In one way or another, history is all about stories. Collecting facts about the people, places and events of the past is a good start. But to really make that information useful and memorable, we need to tell it as a story. Nobel Prize-winning author Rudyard Kipling understood this. “If history were taught in the form of stories, it would never be forgotten,” wrote the author of such famous tales as The Jungle Book and Captains Courageous.

Stories are the shared history we pass down for generations. We recently discovered for a client that generations ago, a relative served in the Revolutionary War. That discovery alone shed new light on the family history and heritage. When we research our history, we find the grist for stories to tell our children, grandchildren and future generations.

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William Gaulke (standing) with Buffalo Bill Cody.

Stories can come from simple conversations with relatives, or examination of old photo albums. A simple, “Who’s this?” can lead to wonderful discoveries. William Gaulke’s family found a very famous face in an old photograph from the 1870s. Gaulke worked on the American frontier, ferrying people and goods across the Missouri River. During his youthful days, he befriended a U.S. Army scout and buffalo hunter named William Frederick Cody. Most people know him as “Buffalo Bill” Cody.

John Gaulke later wrote of meeting Buffalo Bill in the early 1900s when his father took the family to see his Wild West show. “Why sure, Bill and they had quite a talk,” John Gaulke later wrote. “Finally Buffalo Bill reached into his pocket and gave my Dad a handful of tickets, who the whole family saw the show for nothing.”

The Krosch family of rural Minnesota often tells the story of its forebears travel from the Kingdom of Saxony to America in 1854. When Johann Frederick Krosch and his children boarded the multi-mast barque Bertha at the Port of Bremen, they had no idea the journey that was in store. During an early part of the journey, passengers noticed a shark following the vessel, which sailors’ lore says meant someone on board was going to die. A severe storm blew up and severely damaged the ship’s mast rigging. The carpenter on board refused to scale the mast, so Augustus Krosch hoisted himself up and made repairs. Shortly after, the Krosch family was moved from steerage to a cabin for the rest of the journey.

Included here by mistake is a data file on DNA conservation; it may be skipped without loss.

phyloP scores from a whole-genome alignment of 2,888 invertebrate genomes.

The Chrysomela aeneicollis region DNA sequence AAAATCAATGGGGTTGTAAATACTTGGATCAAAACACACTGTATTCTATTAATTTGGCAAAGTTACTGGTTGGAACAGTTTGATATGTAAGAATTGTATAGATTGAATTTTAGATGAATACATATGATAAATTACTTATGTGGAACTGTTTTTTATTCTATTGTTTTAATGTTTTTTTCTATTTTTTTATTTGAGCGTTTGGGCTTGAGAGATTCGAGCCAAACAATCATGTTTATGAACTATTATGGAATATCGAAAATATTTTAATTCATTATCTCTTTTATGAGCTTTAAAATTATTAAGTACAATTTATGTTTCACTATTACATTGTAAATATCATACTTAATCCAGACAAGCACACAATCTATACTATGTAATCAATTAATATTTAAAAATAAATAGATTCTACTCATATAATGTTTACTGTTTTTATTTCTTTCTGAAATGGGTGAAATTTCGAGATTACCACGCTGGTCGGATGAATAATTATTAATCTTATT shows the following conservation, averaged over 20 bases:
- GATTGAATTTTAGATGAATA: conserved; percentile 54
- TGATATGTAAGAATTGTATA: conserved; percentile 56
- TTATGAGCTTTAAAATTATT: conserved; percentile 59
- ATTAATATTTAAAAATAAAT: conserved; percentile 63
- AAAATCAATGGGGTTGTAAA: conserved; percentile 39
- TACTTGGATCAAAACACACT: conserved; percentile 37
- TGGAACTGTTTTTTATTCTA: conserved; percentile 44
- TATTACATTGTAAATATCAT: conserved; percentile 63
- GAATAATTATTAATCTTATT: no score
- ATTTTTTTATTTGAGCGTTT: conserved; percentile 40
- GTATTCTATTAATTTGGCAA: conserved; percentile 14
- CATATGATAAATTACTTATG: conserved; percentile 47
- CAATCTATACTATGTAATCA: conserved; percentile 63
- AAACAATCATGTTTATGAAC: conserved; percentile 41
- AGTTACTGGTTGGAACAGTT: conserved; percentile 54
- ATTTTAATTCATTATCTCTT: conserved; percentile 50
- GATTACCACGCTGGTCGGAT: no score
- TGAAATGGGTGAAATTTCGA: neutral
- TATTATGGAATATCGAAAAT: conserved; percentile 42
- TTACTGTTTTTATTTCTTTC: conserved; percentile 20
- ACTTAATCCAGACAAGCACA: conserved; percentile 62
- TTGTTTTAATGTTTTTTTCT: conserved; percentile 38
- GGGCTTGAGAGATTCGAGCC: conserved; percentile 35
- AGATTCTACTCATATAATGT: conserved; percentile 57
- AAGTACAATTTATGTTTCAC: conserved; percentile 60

Earl J. Mulqueen Jr. left behind incredible stories of his World War II service in the U.S. Marine Corps. He enlisted right after high school graduation in the summer of 1942. After basic training in San Diego, he sailed for parts unknown. Over the next two years, he saw some of the heaviest fighting of the war at Guadalcanal and Tarawa. In between major operations, his 2nd Marine Division retired to New Zealand for rest and training.

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Cpl. Earl J. Mulqueen Jr. (on crutches) at a war bond rally in Milwaukee in late 1944.

In May 1944, the Marines were at Pearl Harbor, loading ships for the pending invasion of Saipan in the Mariana Islands. A spark aboard a Landing Ship-Tank (LST) set off a massive chain-reaction explosion. More than 150 men were killed and hundreds more wounded. Mulqueen suffered severe injury when wood and other debris was blown into his left leg. Infection set in and doctors had to amputate the leg above the knee. After months of recovery, Mulqueen returned to his native Milwaukee and went on a war bond drive with two of his brothers and his mother to raise funds for the war effort.

So with just a bit of digging and perseverance, you can document your family stories. Treasured Lives will get things started for you. See our easy pricing plans and contact us today. Make an investment in your past!

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